Now on to everyday things.
I take cooking seriously and since I became a widower it wasn’t a matter of choice. I am not a foodie but I am a serious California home cook and I can make some good party dishes, replicate some of the things my Grandmother made and I can follow a recipe from a good cookbook. I favor old traditional recipes and restaurants that know what they are doing and able to continue in this day and age.
Here is my list of some items every serious kitchen should have on hand and use. They make it easy to hit the mark without a lot fuss on ordinary meals.
1. Get these items and learn to use them.
A tube of tomato paste and a tube of anchovy paste. Why? Because a tablespoon of tomato paste gives a background base note and depth to any soup or sauce. Anchovy paste also provides a depth and richness to soups, salad dressings, sauces and gravy. It melts in and replaces common salt without leaving any taste of its own. A dab or two brings in a rich slight edge. One reason any attempt at most Asian dishes is not like a restaurant’s is that we westerners don’t use fish sauce as most Asian cooks do. It smells disgusting but it is a vital ingredient. A dab of anchovy paste gives that background note and savory quality to our tries at Asian cooking and works well with western dishes. Just a dab.
2. Spend a bit more than usual and get two bottles of olive oil, not too big. Get a California Extra Virgin oil for salads adding a finishing touch to something and enriching pasta sauce. Get a regular (not virgin) bottle of olive oil, Star or Safeway or any good brand and use that for cooking. Extra Virgin oil tastes of the olives and is the clear slightly green first pressing. For cooking extra virgin oil is too heavy and the heat kills its taste. In most restaurants they use a blend of olive and canola oil which has a higher temperature range but give the olive oil taste. You can buy this blend, but get it smaller quantities because canola oil has a very short shelve life before it goes off, not a problem in a restaurant but if you don’t use it often a real problem at home.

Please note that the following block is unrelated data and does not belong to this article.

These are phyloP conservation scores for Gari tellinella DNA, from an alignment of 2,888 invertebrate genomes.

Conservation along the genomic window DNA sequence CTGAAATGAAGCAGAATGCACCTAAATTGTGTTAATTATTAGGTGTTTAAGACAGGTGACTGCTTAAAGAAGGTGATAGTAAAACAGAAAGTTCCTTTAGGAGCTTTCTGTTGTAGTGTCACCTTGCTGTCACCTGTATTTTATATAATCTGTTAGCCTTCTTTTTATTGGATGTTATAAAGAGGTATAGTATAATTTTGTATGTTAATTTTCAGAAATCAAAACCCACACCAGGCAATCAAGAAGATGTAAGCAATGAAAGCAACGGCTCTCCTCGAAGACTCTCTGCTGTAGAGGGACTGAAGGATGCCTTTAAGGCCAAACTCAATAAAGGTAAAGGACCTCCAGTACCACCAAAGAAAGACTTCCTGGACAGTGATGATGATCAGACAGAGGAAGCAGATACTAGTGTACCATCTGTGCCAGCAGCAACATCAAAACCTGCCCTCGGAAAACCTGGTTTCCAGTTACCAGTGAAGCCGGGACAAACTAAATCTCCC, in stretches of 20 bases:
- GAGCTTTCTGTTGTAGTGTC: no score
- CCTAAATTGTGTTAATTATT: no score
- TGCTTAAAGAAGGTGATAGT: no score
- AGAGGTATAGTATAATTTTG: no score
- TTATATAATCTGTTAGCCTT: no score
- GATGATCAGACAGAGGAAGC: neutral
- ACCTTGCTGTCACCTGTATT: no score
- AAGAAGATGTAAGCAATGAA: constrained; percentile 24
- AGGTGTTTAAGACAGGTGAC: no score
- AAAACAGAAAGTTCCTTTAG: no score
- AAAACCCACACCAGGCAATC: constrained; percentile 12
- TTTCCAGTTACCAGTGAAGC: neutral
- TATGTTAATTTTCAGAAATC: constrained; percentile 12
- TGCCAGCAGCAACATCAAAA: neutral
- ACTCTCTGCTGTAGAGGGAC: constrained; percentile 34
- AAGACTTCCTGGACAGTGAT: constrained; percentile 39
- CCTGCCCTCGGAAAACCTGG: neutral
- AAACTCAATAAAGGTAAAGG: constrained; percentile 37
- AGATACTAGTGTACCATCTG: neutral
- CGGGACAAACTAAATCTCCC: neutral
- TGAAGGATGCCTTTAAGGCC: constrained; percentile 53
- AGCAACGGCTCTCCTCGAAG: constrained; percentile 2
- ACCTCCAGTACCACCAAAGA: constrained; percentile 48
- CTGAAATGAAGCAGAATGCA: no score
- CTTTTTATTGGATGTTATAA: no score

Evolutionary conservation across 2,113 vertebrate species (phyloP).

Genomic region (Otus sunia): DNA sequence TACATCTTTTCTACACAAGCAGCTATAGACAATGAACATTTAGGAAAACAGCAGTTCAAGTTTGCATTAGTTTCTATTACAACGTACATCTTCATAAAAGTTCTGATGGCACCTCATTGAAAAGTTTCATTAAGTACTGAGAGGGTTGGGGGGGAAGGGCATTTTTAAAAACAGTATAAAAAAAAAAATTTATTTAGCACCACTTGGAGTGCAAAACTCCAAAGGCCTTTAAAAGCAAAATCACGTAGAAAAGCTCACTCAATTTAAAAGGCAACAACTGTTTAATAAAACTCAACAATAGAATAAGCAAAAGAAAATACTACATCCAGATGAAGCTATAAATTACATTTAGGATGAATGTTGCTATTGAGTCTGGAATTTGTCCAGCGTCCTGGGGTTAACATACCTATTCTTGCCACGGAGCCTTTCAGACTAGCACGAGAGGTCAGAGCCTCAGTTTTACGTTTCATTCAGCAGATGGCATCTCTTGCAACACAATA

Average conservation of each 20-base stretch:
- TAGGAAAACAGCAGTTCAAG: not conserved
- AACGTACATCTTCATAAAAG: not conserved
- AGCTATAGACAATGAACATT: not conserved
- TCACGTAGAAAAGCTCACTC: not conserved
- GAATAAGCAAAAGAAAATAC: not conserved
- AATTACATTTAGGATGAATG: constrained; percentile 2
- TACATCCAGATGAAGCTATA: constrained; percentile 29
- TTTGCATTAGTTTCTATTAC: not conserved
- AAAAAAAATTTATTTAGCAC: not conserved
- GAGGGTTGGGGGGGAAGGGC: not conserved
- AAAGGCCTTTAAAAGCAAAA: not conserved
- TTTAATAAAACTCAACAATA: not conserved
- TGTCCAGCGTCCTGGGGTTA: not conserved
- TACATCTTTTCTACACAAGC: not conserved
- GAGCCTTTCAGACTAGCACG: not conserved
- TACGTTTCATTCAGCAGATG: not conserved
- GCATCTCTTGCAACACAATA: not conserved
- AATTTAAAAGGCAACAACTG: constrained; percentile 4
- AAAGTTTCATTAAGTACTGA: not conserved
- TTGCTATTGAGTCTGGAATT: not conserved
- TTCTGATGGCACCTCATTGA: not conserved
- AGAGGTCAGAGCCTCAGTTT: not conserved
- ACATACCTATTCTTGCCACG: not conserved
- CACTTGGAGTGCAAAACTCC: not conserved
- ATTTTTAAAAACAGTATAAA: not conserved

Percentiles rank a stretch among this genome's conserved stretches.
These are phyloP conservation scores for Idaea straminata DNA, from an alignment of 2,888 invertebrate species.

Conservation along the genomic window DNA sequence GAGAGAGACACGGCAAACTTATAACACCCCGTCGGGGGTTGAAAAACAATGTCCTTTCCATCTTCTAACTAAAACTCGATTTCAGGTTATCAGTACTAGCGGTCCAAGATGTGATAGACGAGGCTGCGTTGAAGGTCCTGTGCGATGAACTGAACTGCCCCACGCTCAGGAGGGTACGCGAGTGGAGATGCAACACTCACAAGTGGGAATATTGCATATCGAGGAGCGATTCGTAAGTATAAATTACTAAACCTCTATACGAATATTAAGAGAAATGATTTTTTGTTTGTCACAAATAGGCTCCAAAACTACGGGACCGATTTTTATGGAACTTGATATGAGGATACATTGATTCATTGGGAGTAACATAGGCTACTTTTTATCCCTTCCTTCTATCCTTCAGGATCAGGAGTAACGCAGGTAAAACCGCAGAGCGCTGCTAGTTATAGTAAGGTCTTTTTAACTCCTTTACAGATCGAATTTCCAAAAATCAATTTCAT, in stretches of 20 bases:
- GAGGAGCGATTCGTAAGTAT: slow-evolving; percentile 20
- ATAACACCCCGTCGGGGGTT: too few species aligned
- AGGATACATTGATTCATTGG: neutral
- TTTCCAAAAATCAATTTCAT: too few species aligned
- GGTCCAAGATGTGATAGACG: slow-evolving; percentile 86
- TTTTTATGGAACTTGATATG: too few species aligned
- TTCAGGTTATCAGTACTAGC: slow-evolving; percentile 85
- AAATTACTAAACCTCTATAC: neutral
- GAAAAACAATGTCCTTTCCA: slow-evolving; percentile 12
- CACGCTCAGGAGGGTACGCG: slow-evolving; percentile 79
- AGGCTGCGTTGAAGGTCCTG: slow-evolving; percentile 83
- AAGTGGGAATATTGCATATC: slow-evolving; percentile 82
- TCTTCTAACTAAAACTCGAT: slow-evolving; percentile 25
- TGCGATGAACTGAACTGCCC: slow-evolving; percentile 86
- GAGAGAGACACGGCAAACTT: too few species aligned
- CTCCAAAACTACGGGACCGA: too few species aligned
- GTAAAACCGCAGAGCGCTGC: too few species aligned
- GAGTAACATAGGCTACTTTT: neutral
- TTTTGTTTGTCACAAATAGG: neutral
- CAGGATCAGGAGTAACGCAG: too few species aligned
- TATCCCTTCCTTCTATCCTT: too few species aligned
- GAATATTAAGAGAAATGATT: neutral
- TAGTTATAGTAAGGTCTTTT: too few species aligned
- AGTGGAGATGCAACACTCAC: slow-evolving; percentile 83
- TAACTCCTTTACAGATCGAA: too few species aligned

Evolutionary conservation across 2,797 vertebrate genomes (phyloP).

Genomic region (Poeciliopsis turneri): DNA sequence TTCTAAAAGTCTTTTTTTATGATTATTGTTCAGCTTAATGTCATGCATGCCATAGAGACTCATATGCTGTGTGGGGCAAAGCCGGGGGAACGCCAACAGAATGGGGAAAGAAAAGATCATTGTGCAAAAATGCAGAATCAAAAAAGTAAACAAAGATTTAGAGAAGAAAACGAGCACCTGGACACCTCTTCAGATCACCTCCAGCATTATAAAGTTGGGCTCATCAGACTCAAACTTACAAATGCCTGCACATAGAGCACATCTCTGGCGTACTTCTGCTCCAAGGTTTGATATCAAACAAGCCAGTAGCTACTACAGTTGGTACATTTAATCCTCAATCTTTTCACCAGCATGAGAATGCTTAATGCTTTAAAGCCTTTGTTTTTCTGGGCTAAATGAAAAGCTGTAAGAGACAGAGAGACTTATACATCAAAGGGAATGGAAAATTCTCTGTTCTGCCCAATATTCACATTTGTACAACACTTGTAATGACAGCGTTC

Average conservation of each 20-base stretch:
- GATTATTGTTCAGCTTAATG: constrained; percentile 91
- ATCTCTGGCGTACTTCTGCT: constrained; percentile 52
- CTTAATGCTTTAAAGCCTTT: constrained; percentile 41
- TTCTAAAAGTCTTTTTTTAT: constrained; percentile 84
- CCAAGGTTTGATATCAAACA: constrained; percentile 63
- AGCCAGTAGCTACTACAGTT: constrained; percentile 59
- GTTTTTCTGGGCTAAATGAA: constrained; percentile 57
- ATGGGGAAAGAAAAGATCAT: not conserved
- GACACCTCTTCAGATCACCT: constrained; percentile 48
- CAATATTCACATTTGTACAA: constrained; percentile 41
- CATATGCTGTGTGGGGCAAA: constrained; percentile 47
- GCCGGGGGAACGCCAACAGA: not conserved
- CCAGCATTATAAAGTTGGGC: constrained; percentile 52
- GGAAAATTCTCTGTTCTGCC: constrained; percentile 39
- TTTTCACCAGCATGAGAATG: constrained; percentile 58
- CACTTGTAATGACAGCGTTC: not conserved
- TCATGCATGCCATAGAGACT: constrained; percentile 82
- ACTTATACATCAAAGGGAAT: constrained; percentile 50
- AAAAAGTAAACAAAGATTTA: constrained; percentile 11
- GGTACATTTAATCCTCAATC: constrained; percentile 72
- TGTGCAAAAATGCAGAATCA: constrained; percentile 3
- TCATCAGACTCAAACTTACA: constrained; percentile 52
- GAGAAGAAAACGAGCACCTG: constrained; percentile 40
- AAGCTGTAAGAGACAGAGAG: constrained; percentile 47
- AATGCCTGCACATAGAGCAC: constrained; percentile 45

3. Even when the price is great, don’t buy stuff in large quantity unless you will use it in week or two. The big Costco jugs of salsa, tubs of sour cream, jugs of mayonnaise and oil are meant for professional cooks. At home we just don’t use them up fast enough. in the end we don’t actually save money and the go off long before we use them up. Sure it cost more, but buy stuff in quantities that make sense. I still have half a jug of teriyaki sauce from last summer. This applies to spices. None of us can actually use a Costco size two pound container of Montreal Steak rub unless we open a barbecue joint. Buy a smaller practical size that you will use before the flavors go off.
4. You should have a small jar of white pepper. Why? Because it gives a different but smoother “burn” and a mellower zip to dishes. Beside following my Grandmother’s rule that white pepper was for mashed potatoes and cream soups, it is the right pepper for many serious dishes. Except for salads, in France and Italy white pepper is the one used for almost all cooking. The same in Japan and China. Try it and you will taste the subtle difference.
5. At Vons and Safeway markets they have 24 ounce house brand jars of salsa. They are usually on special if you have a club card. Additionally they are the right size for your kitchen. They are clearly marked mild and medium. The chunky salsa and the medium salsa verde are right on point. The other varieties are up to you, mango salsa, southwest with corn kernels and a few more. Try them. Don’t buy a Costco big jug of Pace Picante or La Victoria Suprema unless your are running a Mexican restaurant. They should be used up quickly.